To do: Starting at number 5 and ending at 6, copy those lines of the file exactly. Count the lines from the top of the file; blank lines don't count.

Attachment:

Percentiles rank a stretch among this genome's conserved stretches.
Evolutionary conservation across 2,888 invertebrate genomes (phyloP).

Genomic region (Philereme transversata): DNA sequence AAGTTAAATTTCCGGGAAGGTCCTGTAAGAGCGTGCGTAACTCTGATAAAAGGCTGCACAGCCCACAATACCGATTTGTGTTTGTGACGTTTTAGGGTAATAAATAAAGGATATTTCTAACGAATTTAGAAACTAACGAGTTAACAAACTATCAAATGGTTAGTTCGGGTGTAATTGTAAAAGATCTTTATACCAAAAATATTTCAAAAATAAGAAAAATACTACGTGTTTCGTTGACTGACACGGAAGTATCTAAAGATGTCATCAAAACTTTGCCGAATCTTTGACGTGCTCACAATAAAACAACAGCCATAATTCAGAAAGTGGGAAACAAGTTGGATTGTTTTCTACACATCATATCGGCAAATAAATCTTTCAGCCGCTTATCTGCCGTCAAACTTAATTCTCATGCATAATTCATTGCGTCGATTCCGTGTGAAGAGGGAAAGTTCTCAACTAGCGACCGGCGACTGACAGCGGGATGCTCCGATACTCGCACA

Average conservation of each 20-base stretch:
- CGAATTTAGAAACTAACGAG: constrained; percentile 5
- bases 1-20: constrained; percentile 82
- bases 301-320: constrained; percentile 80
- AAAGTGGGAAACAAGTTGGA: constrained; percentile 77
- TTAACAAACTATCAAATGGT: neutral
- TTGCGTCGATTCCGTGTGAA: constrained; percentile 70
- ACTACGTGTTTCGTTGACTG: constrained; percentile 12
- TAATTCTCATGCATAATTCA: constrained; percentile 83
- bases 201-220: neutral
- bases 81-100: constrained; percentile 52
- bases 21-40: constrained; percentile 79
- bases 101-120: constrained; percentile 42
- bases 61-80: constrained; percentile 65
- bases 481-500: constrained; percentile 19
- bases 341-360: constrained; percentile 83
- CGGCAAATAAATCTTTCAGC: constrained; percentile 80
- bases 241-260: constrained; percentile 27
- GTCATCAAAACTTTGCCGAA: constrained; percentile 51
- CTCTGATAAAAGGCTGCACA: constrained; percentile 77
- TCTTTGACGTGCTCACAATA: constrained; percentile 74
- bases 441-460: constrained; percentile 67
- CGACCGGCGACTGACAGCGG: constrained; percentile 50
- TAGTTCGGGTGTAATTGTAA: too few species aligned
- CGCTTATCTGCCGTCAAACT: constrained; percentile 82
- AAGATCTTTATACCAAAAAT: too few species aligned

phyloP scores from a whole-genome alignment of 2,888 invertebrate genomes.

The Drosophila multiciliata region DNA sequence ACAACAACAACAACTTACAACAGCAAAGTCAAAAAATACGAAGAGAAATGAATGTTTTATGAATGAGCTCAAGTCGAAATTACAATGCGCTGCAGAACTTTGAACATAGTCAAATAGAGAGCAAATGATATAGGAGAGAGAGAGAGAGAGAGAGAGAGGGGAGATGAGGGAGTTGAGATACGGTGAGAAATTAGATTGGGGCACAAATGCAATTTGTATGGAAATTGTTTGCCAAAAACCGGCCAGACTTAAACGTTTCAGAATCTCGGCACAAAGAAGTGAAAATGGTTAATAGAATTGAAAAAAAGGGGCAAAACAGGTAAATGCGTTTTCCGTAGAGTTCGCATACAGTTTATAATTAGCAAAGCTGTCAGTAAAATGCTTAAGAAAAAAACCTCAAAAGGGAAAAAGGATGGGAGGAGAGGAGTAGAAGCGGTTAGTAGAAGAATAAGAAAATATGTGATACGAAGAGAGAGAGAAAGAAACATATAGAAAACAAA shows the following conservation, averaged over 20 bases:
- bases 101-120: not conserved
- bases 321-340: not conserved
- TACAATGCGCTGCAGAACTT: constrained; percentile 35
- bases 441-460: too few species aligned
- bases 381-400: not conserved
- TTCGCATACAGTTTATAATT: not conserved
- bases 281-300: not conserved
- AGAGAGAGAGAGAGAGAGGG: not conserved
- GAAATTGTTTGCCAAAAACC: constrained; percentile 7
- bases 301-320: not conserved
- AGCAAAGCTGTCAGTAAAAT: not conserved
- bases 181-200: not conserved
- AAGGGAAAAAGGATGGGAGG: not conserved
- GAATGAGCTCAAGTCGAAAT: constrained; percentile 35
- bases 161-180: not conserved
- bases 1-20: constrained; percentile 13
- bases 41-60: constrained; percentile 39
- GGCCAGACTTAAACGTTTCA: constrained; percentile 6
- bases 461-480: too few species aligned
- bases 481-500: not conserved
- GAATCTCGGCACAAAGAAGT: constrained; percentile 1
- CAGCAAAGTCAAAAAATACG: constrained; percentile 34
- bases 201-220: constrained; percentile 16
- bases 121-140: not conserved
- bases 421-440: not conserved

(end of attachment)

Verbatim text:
- CGAATTTAGAAACTAACGAG: constrained; percentile 5
- bases 1-20: constrained; percentile 82